Word of trouble began to percolate in the morning of the first lecture. A local antiwar activist was demanding my arrest as a war criminal. My crimes were multifold: Writing an article blaming Saddam Hussein—not United Nations sanctions—for Iraqi deaths, and then advocating for Iraqi liberation. This made me responsible for “war-crimes and violating international law by indirectly causing the invasion of Iraq.” ... Rather than ignore the incidents, both newspapers and television reported it. I was already in Finland when I got an e-mail informing me that the police commissioner dismissed the lawsuit.
The incident would be laughable if it did not foreshadow a growing phenomenon seeking to criminalize debate that is sweeping progressive, libertarian, and antiwar groups at home and abroad. Blogger Juan Cole, for example, a popular anti-Bush pundit, demanded the FBI investigate how Walid Phares “became the ‘terrorism analyst’ at MSNBC.” On June 1, 2004, blogger Laura Rozen lamented that someone she disagreed with was not the subject of an FBI investigation. On September 20, 2004, libertarian Justin Raimondo urged the FBI to “indict the Neocon War Party for treason.” Perhaps hyperbole, but it is dangerous to smear political opponents with death-penalty offenses.
Paul Belien of the Brussels Journal is in a more vulnerable position. Following a rampage by a high school student against a Turkish woman, a Flemist toddler and his black nanny, he finds himself accused of inciting hate speech.
Following last Thursday’s Antwerp massacre the Belgian authorities have announced zero tolerance for racism. Belgian journalists, lawyers and politicians (including Prime Minister Guy Verhofstadt), say that I am responsible for creating the atmosphere of hatred that led to the massacre. Some people even demand that I be prosecuted.
Belgian television and the Brussels papers say that the Antwerp shoot-out is the result of my writings. Regular readers of The Brussels Journal know my view well enough: I have repeatedly defended the view that Muslim immigrants are not to blame for Europe's predicament. The latter is entirely of our own making. Europeans have foolishly replaced God by the State as the one on whom they rely to take care of all their needs from cradle to grave. The religious vacuum has led to a demographic vacuum, because those who lose faith in God lose faith in the future as well. A civilization that has created a religious and a demographic vacuum is bound to perish.
The lights are turning out for Europe. If America follows Europe’s example Christendom is lost.
Belien provides further details.
During the past few weeks I have been under attack from the Belgian Left and the media. In February the editor in chief of the mass circulation weekly Knack (a supposedly centrist publication) wrote a piece entitled “Paul Belien and His Pals,” claiming that I was part of a neo-con conspiracy, led by Daniel Pipes (whom until then I had never met or spoken) and the Danish journalist Flemming Rose (of the Muhammad cartoons), who wanted “to anger radical but also moderate Muslims into violent action.
The Anchoress notes that certain political views can be literally dangerous to your health. A British anti-abortion protester has been denied health care because of his views.
Edward Atkinson, a 75-year-old anti-abortion activist, was jailed recently for 28 days for sending photographs of aborted foetuses to the Queen Elizabeth Hospital in King’s Lynn, Norfolk. That draconian sentence was not deemed punishment enough: the hospital has banned Mr Atkinson from receiving the hip replacement operation he was expecting. ... Ruth May, the hospital’s chief executive, claims that the ban is justified because the “offensive” publications he mailed caused “great distress” to her and her staff and thus contravened the NHS policy of “zero tolerance”. Some may already feel that such policies make it seem as if a hospital’s priority is to protect its staff against the patients, rather than protecting patients from illness. This case goes farther, equating the posting of offensive photos with punching a nurse on the nose.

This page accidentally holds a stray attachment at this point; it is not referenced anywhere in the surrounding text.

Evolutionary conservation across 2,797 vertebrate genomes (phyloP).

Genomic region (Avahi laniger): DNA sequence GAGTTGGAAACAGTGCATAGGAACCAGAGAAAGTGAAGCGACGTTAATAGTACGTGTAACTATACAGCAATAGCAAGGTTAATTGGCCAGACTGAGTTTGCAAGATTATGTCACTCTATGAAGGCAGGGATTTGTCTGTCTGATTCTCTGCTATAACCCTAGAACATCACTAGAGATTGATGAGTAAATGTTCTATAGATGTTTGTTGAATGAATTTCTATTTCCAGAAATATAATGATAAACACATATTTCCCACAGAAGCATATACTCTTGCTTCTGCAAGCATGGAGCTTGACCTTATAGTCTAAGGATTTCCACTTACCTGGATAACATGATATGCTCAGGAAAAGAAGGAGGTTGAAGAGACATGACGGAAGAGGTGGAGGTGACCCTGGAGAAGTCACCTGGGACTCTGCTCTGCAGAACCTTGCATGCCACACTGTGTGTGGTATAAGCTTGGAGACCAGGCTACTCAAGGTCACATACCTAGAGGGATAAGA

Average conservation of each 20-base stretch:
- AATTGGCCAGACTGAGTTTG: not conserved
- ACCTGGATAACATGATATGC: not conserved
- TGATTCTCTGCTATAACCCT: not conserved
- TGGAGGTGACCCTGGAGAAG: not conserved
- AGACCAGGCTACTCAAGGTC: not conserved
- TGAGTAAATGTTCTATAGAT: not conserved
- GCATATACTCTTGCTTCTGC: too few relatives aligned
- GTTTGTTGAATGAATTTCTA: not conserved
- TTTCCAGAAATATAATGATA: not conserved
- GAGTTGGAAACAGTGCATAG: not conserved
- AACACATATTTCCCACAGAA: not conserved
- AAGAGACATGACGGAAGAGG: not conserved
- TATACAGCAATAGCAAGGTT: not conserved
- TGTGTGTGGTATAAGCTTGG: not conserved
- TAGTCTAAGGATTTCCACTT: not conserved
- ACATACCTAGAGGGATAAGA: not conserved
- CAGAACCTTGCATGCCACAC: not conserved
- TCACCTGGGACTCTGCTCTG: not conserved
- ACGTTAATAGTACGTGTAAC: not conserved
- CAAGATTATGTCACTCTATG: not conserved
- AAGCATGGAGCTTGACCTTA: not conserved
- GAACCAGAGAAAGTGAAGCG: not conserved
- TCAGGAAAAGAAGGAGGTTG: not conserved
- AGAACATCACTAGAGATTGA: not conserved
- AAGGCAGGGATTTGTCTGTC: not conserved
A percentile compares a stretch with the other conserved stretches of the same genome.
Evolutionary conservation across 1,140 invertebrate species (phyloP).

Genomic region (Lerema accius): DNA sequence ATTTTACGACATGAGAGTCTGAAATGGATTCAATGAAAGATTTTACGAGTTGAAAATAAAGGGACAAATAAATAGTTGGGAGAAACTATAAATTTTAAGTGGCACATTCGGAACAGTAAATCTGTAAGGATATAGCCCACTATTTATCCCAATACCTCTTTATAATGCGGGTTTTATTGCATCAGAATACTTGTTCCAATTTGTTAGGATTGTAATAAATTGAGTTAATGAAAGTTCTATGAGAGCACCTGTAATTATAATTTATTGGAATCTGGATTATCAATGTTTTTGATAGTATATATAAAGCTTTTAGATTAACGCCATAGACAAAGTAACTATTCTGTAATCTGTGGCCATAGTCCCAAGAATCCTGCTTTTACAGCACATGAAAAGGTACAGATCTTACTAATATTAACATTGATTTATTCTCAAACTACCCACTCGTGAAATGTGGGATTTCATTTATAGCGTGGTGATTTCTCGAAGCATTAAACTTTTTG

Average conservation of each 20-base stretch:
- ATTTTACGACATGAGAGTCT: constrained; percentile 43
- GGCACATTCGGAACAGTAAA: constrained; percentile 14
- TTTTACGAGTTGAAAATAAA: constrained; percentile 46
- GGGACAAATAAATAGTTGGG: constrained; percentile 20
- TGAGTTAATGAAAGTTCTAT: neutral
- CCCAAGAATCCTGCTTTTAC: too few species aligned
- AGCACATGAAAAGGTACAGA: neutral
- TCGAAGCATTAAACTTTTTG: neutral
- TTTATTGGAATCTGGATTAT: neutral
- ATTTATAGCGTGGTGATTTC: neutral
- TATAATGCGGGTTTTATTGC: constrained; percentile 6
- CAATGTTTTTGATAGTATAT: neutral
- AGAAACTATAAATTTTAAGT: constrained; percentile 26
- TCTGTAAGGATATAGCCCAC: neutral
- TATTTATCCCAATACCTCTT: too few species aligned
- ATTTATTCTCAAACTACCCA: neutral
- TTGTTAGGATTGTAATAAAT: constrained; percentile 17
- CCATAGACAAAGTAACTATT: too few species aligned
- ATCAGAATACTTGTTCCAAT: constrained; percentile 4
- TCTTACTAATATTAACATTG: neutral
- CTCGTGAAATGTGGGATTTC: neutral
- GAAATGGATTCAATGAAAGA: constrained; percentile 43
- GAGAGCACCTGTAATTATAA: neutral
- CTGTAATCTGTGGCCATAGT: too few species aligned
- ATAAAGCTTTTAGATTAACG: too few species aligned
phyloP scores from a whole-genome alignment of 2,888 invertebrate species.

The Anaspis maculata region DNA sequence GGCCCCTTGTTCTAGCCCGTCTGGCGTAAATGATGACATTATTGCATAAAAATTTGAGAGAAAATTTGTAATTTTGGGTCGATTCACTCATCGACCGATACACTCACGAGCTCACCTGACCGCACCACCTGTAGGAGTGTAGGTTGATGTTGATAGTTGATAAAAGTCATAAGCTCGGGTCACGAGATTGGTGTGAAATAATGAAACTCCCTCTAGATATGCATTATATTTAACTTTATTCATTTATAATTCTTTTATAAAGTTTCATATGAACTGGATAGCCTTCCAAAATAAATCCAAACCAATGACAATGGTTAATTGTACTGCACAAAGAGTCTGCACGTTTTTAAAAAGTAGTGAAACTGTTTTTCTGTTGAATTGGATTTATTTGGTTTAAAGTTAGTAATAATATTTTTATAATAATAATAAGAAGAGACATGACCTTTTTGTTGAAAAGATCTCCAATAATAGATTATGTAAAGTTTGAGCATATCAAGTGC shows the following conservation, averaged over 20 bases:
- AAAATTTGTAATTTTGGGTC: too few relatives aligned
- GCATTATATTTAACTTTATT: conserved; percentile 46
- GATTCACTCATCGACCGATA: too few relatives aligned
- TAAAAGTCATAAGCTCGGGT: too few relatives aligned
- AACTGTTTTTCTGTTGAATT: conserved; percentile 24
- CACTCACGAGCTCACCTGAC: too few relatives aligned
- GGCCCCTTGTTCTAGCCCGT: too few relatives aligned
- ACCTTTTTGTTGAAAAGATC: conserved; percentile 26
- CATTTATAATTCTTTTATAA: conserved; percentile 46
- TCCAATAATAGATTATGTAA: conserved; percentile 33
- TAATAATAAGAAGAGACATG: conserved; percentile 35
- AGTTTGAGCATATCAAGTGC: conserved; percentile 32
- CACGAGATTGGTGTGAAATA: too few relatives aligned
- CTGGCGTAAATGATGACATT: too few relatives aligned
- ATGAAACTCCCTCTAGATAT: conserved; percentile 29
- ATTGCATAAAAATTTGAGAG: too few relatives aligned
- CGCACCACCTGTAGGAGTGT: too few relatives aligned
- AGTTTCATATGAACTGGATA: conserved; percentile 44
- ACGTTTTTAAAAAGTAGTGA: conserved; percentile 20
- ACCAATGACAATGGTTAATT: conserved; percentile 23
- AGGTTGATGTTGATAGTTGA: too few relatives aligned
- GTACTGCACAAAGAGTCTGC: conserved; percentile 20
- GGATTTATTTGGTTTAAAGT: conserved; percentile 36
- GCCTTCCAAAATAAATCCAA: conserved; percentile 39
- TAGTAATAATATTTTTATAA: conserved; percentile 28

It would of course, be churlish of me to mention that insurgents are provided with medical care by US troops even if they had until moments before been shooting at American troops. In fact I am pretty sure that the Geneva Conventions actually require medical assistance to be given to wounded enemy when this is feasible. War is Hell, but it ain't got a patch on the Culture Wars.
It's probably only fair to point out that individuals like Ward Churchill and Ted Rall have taken heat for their political positions. It's gotten hot on both sides. Nor is this kind of pillorying confined to bloggers. Robert Bork got the "treatment" back in the pre-Internet, pre-War on Terror days to the degree that his name became a verb. The incandescent exchange between Juan Cole and Christopher Hitchens over the translation of a Farsi phrase forshadows the future of at least some Internet discourse.
An out-of-control partisanship implies it will become progressively harder to communicate through speech. This doesn't mean that the exchange of signals between opposed groups will diminish. On the contrary they will increase, except that messages will now be transmitted through pie-throwing, lawsuits, nuisance calls, threat letters, character assassination, denial of service attacks, Google bombs and what have you. Let's hope it stops there but maybe it won't. The written word also proved insufficient for expression in Europe seventy years ago and brown-shirted ruffians, brass knuckles, blackjacks, clubs and knives were pressed into the fray. And that was just the beginning. Communication survived all the way to the end but the content of the signal shrank to one expressive word. A word which was also an imperative sentence. Die.